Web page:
The Wang Church is a main year-round attraction for tourists from the country and around the world. Every year, the temple is visited by over 100 thousand people. On the site, you can buy souvenirs, take a photo with the Mountain Spirit, attend mass, or enjoy the beauty and uniqueness of this place.
The Wawel Castle was a place of coronation and burial of kings. After losing independence, it became for Poles living in three divided parts of the country, a symbol of Polishness, reminding of the past power of the kingdom and a place in which the tradition of Polishness has never been lost.
Wawel Castle is one of Krakow’s most popular attractions and UNESCO World Heritage Site. It is also considered to be one of Poland’s significant cultural sites. The Castle’s museum is home to an extensive collection of artworks, sculptures, and paintings.
The Castle is vast, with plenty of exciting places to visit, such as Wawel Cathedral, John Paul II Cathedral Museum, Royal Palace, and Dragon’s Den.
The Wilanów Palace called today the “Polish Versailles” became a symbol of
The Palace was built in 1681-1696 for king Jan III Sobieski and Maria Kazimiera. The author of the project was Augustyn Locci. The Wilanow Palace, together with the surrounding park and buildings, have remained unchanged despite annexations, occupation, and wars.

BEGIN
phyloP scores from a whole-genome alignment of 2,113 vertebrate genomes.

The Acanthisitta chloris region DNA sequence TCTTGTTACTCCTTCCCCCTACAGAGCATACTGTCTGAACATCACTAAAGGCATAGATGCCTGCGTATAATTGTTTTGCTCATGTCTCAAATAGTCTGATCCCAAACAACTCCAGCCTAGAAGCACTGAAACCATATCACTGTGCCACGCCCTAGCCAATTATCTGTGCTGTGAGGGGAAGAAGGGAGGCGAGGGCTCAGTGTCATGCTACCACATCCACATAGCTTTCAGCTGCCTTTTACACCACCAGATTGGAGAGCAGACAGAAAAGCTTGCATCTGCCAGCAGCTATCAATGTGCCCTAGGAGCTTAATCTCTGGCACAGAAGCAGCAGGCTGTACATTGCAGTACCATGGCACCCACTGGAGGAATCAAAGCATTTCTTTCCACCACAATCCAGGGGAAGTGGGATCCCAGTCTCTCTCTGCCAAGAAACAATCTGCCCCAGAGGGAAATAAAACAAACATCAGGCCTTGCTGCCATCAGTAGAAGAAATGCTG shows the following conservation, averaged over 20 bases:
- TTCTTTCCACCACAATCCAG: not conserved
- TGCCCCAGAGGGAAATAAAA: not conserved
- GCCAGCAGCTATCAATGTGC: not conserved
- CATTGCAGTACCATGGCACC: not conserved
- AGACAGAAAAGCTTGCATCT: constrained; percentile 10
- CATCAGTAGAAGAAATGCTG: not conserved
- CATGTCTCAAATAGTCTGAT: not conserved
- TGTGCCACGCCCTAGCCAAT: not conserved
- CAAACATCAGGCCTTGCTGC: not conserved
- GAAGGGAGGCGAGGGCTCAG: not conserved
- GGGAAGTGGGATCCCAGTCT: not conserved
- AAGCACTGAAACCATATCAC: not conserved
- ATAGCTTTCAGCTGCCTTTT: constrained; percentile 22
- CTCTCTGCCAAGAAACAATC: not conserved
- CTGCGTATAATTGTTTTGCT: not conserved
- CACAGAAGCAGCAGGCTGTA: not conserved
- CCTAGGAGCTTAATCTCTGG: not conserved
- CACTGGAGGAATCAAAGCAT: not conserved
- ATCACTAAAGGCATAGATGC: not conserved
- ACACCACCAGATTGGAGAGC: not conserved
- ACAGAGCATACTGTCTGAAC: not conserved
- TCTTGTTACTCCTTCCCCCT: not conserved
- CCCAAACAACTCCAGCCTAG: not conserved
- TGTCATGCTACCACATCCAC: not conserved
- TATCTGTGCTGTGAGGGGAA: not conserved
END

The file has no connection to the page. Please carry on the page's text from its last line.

In 1945 the Palace was taken over by the Ministry of Culture and Arts. Since 1995, the Palace-park complex is managed by the Museum of King Jan III’s Palace in Wilanów.
13.Royal Castle in
The Royal Castle is one of the most famous buildings in Poland, not because it looks particularly impressive, or because it is over 700 years old and was once a royal residence. The uniqueness of the Castle lies in the fact that for 37 years,
The Castle was destroyed during WWI. The reconstruction of the Royal Castle from scratch began in 1971 when Edward Gierek came to power and was completed in 1981. Today the Castle is a famous museum, a monument of Polish Culture and Heritage fully open to the public.
14.Zamosc Town Hall
The magnificent, beautiful Town Hall is one of the most significant monuments of Zamość, and at the same time, the undoubted symbol of the city. The majestic building of the Town Hall represents the mannerist and baroque style.
Every day at noon in the summer season, a trumpeter plays a bugle call from the tower but only towards three directions of the world because, according to legend, the city founder, hetman Jan Zamoyski, forbade to play the trumpeter in the course of Krakow as he competed and disliked Krakow. The Town Hall in Zamość was and still is the seat of the city authorities.
15.Royal Lazienki in
This famous Palace and park complex was founded in the 18th century by King Stanisław August Poniatowski and turn into his summer residence.
In the park, tourists can visit many outstanding monuments, including the Łazienkowski Palace, the Amphitheater, the Old Orangery, the Great Outbuilding, the Myślewicki Palace, as well as the famous Frederic Chopin Monument. Łazienkowski Park is also a place where many cultural, scientific, and sporting events take place.